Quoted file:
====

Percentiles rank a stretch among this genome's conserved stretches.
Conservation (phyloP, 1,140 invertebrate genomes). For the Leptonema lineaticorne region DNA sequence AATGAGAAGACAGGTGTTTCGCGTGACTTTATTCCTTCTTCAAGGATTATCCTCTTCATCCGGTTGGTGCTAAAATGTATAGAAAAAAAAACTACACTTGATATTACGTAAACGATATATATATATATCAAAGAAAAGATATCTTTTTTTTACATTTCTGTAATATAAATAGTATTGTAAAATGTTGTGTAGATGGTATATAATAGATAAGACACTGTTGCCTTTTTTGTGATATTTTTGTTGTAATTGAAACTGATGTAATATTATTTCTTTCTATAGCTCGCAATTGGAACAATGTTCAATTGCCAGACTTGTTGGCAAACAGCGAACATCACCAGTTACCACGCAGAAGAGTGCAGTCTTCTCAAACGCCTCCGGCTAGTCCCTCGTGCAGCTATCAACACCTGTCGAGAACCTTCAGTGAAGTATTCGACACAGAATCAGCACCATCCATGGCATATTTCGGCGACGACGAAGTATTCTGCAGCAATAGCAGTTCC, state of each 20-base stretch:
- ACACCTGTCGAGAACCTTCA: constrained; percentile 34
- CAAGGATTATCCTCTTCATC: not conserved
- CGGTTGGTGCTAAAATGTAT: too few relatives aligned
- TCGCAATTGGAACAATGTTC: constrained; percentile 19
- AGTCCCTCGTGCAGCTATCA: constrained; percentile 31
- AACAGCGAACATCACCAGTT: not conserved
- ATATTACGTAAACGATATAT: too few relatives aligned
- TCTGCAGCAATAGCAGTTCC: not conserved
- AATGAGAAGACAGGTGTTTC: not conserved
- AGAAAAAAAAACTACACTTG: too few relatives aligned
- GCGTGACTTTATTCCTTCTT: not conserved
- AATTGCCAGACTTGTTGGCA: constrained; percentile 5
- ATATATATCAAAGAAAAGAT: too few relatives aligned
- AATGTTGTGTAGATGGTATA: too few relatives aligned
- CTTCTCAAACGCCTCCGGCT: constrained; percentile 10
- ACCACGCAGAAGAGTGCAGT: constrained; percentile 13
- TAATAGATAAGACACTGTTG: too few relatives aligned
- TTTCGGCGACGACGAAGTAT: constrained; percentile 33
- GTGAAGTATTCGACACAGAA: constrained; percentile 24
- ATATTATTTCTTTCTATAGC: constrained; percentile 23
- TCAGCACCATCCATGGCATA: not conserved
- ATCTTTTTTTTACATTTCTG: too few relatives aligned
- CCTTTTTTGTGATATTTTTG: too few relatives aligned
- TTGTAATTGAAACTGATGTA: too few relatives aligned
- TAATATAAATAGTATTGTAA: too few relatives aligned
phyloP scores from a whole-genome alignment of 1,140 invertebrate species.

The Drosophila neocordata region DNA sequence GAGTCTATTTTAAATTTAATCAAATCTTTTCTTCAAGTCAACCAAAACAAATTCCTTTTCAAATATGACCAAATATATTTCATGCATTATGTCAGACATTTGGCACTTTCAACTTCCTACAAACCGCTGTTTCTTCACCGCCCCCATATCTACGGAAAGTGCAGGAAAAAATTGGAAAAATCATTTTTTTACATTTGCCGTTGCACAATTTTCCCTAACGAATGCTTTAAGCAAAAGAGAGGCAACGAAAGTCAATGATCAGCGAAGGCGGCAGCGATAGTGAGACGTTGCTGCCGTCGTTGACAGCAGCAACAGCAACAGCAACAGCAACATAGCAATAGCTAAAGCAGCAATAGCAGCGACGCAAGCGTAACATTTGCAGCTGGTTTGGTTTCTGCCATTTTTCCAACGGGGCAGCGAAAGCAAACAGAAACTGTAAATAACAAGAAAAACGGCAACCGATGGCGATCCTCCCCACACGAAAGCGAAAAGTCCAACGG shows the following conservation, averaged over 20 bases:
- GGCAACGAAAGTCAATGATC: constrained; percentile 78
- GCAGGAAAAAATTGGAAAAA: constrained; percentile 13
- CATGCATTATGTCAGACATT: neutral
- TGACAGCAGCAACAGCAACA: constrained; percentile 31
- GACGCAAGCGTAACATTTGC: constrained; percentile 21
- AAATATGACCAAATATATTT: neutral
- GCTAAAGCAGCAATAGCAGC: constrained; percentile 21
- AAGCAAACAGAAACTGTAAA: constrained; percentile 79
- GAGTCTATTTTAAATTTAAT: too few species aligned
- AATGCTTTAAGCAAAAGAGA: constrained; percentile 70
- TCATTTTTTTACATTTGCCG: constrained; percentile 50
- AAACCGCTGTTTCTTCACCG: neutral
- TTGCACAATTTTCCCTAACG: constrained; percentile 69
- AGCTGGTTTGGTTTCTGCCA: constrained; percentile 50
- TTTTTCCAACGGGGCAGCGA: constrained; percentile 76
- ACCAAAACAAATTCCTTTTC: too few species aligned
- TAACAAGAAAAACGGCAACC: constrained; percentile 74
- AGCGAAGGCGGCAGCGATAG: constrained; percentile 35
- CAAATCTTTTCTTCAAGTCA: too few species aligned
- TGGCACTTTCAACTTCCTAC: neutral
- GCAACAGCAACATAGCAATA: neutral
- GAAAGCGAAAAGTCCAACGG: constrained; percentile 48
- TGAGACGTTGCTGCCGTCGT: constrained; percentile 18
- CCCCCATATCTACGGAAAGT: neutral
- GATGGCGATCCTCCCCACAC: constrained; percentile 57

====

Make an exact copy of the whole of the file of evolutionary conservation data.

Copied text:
Percentiles rank a stretch among this genome's conserved stretches.
Conservation (phyloP, 1,140 invertebrate genomes). For the Leptonema lineaticorne region DNA sequence AATGAGAAGACAGGTGTTTCGCGTGACTTTATTCCTTCTTCAAGGATTATCCTCTTCATCCGGTTGGTGCTAAAATGTATAGAAAAAAAAACTACACTTGATATTACGTAAACGATATATATATATATCAAAGAAAAGATATCTTTTTTTTACATTTCTGTAATATAAATAGTATTGTAAAATGTTGTGTAGATGGTATATAATAGATAAGACACTGTTGCCTTTTTTGTGATATTTTTGTTGTAATTGAAACTGATGTAATATTATTTCTTTCTATAGCTCGCAATTGGAACAATGTTCAATTGCCAGACTTGTTGGCAAACAGCGAACATCACCAGTTACCACGCAGAAGAGTGCAGTCTTCTCAAACGCCTCCGGCTAGTCCCTCGTGCAGCTATCAACACCTGTCGAGAACCTTCAGTGAAGTATTCGACACAGAATCAGCACCATCCATGGCATATTTCGGCGACGACGAAGTATTCTGCAGCAATAGCAGTTCC, state of each 20-base stretch:
- ACACCTGTCGAGAACCTTCA: constrained; percentile 34
- CAAGGATTATCCTCTTCATC: not conserved
- CGGTTGGTGCTAAAATGTAT: too few relatives aligned
- TCGCAATTGGAACAATGTTC: constrained; percentile 19
- AGTCCCTCGTGCAGCTATCA: constrained; percentile 31
- AACAGCGAACATCACCAGTT: not conserved
- ATATTACGTAAACGATATAT: too few relatives aligned
- TCTGCAGCAATAGCAGTTCC: not conserved
- AATGAGAAGACAGGTGTTTC: not conserved
- AGAAAAAAAAACTACACTTG: too few relatives aligned
- GCGTGACTTTATTCCTTCTT: not conserved
- AATTGCCAGACTTGTTGGCA: constrained; percentile 5
- ATATATATCAAAGAAAAGAT: too few relatives aligned
- AATGTTGTGTAGATGGTATA: too few relatives aligned
- CTTCTCAAACGCCTCCGGCT: constrained; percentile 10
- ACCACGCAGAAGAGTGCAGT: constrained; percentile 13
- TAATAGATAAGACACTGTTG: too few relatives aligned
- TTTCGGCGACGACGAAGTAT: constrained; percentile 33
- GTGAAGTATTCGACACAGAA: constrained; percentile 24
- ATATTATTTCTTTCTATAGC: constrained; percentile 23
- TCAGCACCATCCATGGCATA: not conserved
- ATCTTTTTTTTACATTTCTG: too few relatives aligned
- CCTTTTTTGTGATATTTTTG: too few relatives aligned
- TTGTAATTGAAACTGATGTA: too few relatives aligned
- TAATATAAATAGTATTGTAA: too few relatives aligned
phyloP scores from a whole-genome alignment of 1,140 invertebrate species.

The Drosophila neocordata region DNA sequence GAGTCTATTTTAAATTTAATCAAATCTTTTCTTCAAGTCAACCAAAACAAATTCCTTTTCAAATATGACCAAATATATTTCATGCATTATGTCAGACATTTGGCACTTTCAACTTCCTACAAACCGCTGTTTCTTCACCGCCCCCATATCTACGGAAAGTGCAGGAAAAAATTGGAAAAATCATTTTTTTACATTTGCCGTTGCACAATTTTCCCTAACGAATGCTTTAAGCAAAAGAGAGGCAACGAAAGTCAATGATCAGCGAAGGCGGCAGCGATAGTGAGACGTTGCTGCCGTCGTTGACAGCAGCAACAGCAACAGCAACAGCAACATAGCAATAGCTAAAGCAGCAATAGCAGCGACGCAAGCGTAACATTTGCAGCTGGTTTGGTTTCTGCCATTTTTCCAACGGGGCAGCGAAAGCAAACAGAAACTGTAAATAACAAGAAAAACGGCAACCGATGGCGATCCTCCCCACACGAAAGCGAAAAGTCCAACGG shows the following conservation, averaged over 20 bases:
- GGCAACGAAAGTCAATGATC: constrained; percentile 78
- GCAGGAAAAAATTGGAAAAA: constrained; percentile 13
- CATGCATTATGTCAGACATT: neutral
- TGACAGCAGCAACAGCAACA: constrained; percentile 31
- GACGCAAGCGTAACATTTGC: constrained; percentile 21
- AAATATGACCAAATATATTT: neutral
- GCTAAAGCAGCAATAGCAGC: constrained; percentile 21
- AAGCAAACAGAAACTGTAAA: constrained; percentile 79
- GAGTCTATTTTAAATTTAAT: too few species aligned
- AATGCTTTAAGCAAAAGAGA: constrained; percentile 70
- TCATTTTTTTACATTTGCCG: constrained; percentile 50
- AAACCGCTGTTTCTTCACCG: neutral
- TTGCACAATTTTCCCTAACG: constrained; percentile 69
- AGCTGGTTTGGTTTCTGCCA: constrained; percentile 50
- TTTTTCCAACGGGGCAGCGA: constrained; percentile 76
- ACCAAAACAAATTCCTTTTC: too few species aligned
- TAACAAGAAAAACGGCAACC: constrained; percentile 74
- AGCGAAGGCGGCAGCGATAG: constrained; percentile 35
- CAAATCTTTTCTTCAAGTCA: too few species aligned
- TGGCACTTTCAACTTCCTAC: neutral
- GCAACAGCAACATAGCAATA: neutral
- GAAAGCGAAAAGTCCAACGG: constrained; percentile 48
- TGAGACGTTGCTGCCGTCGT: constrained; percentile 18
- CCCCCATATCTACGGAAAGT: neutral
- GATGGCGATCCTCCCCACAC: constrained; percentile 57